Musselburgh service station refused permission for Starbucks drive-thru
Petrol station owners have been dealt a double blow after they were refused permission for a drive-thru coffee shop – and ordered to cut their grass at the same time.
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A 24/7 drive-thru, expected to be taken on by Starbucks was proposed at Fisherrow service station which lies at the entrance to Musselburgh.
However it was rejected this week, three years after it was first put forward, after East Lothian Council’s planners said it would lead to the loss of green space at the gateway into the town.
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And the local authority added insult to injury by giving site owners The Motor Fuel Group, one month to cut the grass on land earmarked for the drive-thru after it was branded “unkempt”.
In a report to council, planning officers said: “If the grass is not cut and remains overgrown, a notice requiring proper maintenance of the land will be served requiring the grassed areas to be cut to a short mown appearance with the period of compliance being one month.”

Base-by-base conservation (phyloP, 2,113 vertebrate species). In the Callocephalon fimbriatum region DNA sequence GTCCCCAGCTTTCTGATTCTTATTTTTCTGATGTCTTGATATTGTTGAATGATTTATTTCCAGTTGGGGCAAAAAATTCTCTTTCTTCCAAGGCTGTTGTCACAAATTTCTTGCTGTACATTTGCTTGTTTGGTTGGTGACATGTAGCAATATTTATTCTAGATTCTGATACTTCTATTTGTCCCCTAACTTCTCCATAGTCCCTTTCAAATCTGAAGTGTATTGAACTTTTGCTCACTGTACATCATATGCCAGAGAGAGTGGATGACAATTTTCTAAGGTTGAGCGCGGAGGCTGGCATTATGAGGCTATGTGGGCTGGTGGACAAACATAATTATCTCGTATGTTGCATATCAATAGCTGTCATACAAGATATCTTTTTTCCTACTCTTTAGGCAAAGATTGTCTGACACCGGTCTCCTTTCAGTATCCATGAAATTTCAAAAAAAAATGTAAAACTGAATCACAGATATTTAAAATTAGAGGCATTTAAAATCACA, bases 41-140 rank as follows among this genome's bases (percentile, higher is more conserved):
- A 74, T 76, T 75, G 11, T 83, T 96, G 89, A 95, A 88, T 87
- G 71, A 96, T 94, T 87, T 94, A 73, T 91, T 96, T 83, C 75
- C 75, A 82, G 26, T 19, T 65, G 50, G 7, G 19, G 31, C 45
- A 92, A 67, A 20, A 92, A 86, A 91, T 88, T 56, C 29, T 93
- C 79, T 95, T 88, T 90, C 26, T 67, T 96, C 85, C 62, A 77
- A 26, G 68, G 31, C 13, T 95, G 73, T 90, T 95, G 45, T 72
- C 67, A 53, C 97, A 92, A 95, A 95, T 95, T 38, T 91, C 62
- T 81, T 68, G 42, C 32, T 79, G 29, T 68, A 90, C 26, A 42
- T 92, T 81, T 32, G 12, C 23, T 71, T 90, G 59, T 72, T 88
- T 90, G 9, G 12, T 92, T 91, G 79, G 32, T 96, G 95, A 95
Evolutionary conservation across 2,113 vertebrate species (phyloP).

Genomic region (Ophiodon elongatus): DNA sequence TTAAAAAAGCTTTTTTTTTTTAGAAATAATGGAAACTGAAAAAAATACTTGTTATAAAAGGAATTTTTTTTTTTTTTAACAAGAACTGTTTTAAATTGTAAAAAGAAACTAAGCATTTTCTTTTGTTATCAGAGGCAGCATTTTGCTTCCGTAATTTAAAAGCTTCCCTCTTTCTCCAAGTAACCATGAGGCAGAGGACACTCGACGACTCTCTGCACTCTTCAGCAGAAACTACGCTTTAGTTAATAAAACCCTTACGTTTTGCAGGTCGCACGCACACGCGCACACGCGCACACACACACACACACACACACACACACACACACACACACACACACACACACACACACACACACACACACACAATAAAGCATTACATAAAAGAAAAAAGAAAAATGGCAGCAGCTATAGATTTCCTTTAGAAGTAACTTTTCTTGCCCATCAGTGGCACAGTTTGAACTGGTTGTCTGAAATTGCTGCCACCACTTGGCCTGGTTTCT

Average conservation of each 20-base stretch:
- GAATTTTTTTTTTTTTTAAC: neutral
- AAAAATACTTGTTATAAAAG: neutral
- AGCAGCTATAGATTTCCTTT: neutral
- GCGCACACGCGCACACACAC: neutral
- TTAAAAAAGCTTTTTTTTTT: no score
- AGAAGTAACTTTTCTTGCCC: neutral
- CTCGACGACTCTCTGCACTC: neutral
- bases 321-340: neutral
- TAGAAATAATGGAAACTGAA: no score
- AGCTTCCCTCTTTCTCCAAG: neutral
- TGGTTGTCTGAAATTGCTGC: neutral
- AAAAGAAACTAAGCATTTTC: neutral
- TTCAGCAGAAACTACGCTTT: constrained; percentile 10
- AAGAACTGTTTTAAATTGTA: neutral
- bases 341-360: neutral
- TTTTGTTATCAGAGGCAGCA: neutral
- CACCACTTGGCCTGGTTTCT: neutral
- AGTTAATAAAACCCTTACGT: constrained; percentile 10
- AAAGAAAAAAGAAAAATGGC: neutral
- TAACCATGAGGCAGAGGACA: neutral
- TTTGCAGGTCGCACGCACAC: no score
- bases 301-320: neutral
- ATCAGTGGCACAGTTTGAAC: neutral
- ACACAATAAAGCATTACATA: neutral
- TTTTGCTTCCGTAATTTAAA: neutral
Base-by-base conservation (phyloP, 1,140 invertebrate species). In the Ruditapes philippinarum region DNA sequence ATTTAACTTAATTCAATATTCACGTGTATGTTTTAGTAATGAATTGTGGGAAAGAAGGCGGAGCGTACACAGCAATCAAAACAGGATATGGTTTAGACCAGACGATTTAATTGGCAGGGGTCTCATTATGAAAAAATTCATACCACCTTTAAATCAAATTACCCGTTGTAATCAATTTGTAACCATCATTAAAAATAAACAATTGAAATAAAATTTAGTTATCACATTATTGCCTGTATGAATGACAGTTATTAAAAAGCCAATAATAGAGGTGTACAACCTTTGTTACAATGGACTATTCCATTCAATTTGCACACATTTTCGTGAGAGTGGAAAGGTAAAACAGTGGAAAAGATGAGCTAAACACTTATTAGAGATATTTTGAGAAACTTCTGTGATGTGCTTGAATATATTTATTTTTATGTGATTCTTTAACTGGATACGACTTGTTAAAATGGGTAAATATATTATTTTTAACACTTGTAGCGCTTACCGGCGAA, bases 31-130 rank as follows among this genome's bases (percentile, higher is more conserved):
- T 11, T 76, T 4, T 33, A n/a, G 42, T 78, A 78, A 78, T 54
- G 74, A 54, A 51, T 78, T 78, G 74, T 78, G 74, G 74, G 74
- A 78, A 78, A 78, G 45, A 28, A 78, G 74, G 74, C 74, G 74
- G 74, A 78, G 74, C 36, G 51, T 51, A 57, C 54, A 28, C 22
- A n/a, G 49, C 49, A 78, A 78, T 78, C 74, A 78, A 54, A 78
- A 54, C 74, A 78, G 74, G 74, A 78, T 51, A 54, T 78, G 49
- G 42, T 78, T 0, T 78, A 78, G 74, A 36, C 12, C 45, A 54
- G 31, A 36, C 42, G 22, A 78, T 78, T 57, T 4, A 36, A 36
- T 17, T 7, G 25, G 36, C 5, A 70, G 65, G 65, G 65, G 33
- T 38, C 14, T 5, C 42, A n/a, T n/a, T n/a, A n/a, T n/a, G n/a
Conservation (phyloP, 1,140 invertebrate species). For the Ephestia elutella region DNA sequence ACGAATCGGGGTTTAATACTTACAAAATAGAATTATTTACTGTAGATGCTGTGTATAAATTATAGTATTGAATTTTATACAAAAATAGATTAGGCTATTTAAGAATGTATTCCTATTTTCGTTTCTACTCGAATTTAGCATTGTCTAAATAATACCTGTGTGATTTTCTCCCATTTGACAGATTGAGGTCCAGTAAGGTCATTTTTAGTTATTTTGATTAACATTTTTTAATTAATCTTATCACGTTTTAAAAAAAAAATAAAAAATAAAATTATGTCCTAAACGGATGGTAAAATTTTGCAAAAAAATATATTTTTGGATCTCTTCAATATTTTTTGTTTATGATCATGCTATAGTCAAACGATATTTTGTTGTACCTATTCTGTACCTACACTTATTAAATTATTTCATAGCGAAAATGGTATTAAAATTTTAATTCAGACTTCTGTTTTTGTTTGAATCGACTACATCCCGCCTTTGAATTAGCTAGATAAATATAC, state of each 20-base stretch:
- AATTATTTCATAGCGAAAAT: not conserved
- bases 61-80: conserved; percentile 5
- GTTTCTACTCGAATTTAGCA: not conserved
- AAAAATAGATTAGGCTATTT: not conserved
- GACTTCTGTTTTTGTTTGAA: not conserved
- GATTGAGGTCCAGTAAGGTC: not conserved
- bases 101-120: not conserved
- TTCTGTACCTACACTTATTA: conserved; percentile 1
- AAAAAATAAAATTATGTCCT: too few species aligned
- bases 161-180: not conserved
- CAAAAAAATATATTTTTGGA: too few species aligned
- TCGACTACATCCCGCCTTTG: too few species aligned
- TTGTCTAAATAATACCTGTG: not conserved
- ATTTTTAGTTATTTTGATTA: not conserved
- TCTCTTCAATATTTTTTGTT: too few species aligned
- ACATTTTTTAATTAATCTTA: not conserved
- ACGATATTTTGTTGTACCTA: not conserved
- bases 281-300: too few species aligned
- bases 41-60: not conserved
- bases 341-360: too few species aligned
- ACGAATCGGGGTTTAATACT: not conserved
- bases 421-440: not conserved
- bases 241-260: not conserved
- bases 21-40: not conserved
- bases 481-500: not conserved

Coffee chain Starbucks had long been speculated to be planning to open in the drive-thru if approved.
However Musselburgh and Inveresk Community Council told planners that it had received objections from local residents to the plans, with the biggest concern the fact it would be built on open space enjoyed by locals.
The petrol station sits at the entrance into the town centre coming from Edinburgh and has a large triangular grass area in front of the forecourt.
In total 12 objections were received ranging from the loss of the grassed area to concern over additional traffic at an already near capacity junction.
Throwing the plans out, officers ruled the loss of amenity would be detrimental to the community.
And they warned the owners that unless the grass area was returned to previously maintained standards action would be taken.
In the officers’ report to council, it said that up until 2018 the site had been well maintained and kept in good condition by site owners.
However it said that recent approaches by the community council to the owners requesting the grass was cut had been declined because of the ongoing planning application.
Planning officers said: “This site is important to the landscape character and amenity of the area and when the grassed area is being maintained it adds to the quality of the urban environment of this part of Musselburgh.
“At the time of writing this report the amenity of the area is being adversely effected by the overgrown and unkempt condition of the site.”
The Motor Fuel Group has been approached for comment.